Published: Tuesday December 10, 2013 MYT 7:57:00 PM
Updated: Tuesday December 10, 2013 MYT 9:59:03 PM

Myanmar couple working hard to promote badminton

Myanmar's Lwin Aung Than-Pwint Zan Phu represent their country while also coaching talents in the country.

Myanmar's Lwin Aung Than-Pwint Zan Phu represent their country while also coaching talents in the country.

NAYPYITAW: Host Myanmar and Cambodia are not strong badminton nations but it has not stopped jovial married couple Lwin Aung Than-Pwint Zan Phu and Malaysia’s N. Kogilavaanan from doing their best to promote the sport.

Shuttlers Aung Than-Zan Phu are Myanmar’s mixed doubles champions but they also work as coaches to groom talents for the country.

“My parents work in the market and, when I was 11 years old, they bought me a badminton racquet with their hard-earned money. That was the start for me in this sport,” said the 26-year-old Aung Than, who married Zan Phu five years ago.

“Now, I train full-time and I’m a part-time coach with my wife. We are still far behind in this region but interest in the game is picking up.

“We have 16 players in the national team and we were in Malaysia for two weeks just before the SEA Games. It was great to see Lee Chong Wei in training. I just couldn’t stop saying ‘wow’ all the time. Malaysian players are skilful and we lack that.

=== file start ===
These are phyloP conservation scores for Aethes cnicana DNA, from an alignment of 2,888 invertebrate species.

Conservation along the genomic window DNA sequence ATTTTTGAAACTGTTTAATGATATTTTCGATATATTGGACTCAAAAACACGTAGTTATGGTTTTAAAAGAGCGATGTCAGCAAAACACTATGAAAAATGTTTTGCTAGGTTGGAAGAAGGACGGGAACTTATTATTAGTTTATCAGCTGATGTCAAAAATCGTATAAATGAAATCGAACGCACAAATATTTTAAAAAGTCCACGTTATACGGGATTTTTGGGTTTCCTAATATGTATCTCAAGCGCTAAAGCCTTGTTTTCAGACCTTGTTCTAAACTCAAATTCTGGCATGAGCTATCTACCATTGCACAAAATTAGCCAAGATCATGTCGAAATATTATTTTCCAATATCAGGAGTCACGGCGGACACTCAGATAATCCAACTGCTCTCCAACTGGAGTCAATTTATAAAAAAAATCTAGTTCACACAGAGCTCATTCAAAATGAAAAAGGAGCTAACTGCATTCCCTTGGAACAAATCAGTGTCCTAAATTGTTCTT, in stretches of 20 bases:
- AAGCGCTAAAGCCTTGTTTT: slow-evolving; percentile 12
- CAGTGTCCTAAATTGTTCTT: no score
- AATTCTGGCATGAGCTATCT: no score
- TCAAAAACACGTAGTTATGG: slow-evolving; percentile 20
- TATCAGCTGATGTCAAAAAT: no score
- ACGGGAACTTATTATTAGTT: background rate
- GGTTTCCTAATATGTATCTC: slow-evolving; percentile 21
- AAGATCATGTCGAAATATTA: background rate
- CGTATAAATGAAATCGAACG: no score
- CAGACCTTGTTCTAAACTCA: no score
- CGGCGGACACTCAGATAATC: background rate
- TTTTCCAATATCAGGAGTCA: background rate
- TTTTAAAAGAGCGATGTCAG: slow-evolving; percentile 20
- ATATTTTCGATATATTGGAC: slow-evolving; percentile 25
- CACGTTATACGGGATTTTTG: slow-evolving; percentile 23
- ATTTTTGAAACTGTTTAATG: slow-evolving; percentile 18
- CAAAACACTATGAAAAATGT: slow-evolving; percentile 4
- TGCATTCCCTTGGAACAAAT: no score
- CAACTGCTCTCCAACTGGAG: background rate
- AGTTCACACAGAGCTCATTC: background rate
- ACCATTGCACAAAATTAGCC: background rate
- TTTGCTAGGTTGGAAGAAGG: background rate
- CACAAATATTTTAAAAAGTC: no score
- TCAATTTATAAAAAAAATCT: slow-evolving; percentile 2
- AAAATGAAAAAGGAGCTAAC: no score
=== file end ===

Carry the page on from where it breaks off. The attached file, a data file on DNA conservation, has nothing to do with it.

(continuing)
“In Myanmar, we have several challenges, like lack of sponsors and facilities. Football is the most followed sport in our country. We will continue to promote it,” added Aung Than, whose SEA Games mixed doubles campaign with Zan Phu ended after they lost to Malaysia’s Tan Aik Quan-Lai Pei Jing in the opening round on Tuesday.

While Aung Than-Zan Phu are doing their best to lift the profile of badminton in Myanmar, former Selangor player Kogilavaanan is doing his part as a national coach with Cambodia.

He has been hired by Badminton Asia Confederation (BAC) to coach Cambodia for two years.

“I’m in my seventh month now but what a wonderful experience it has been. Cambodia does not have the luxury of sponsors, facilities and a huge following like Malaysia,” said Kogilavaanan.

“Most of them are poor and my heart goes out to them ... yet, their determination to improve as a player is admirable. I have 12 players in the national team and six are competing in the SEA Games. For them, this is their biggest tournament. We do not have money to send them out for other tournaments.”

Tags / Keywords: badminton, Myanmar, Cambodia, SEA Games, Naypyitaw, Nyapidaw, Lwin Aung Than, Pwint Zan Phu, Kogilavaanan


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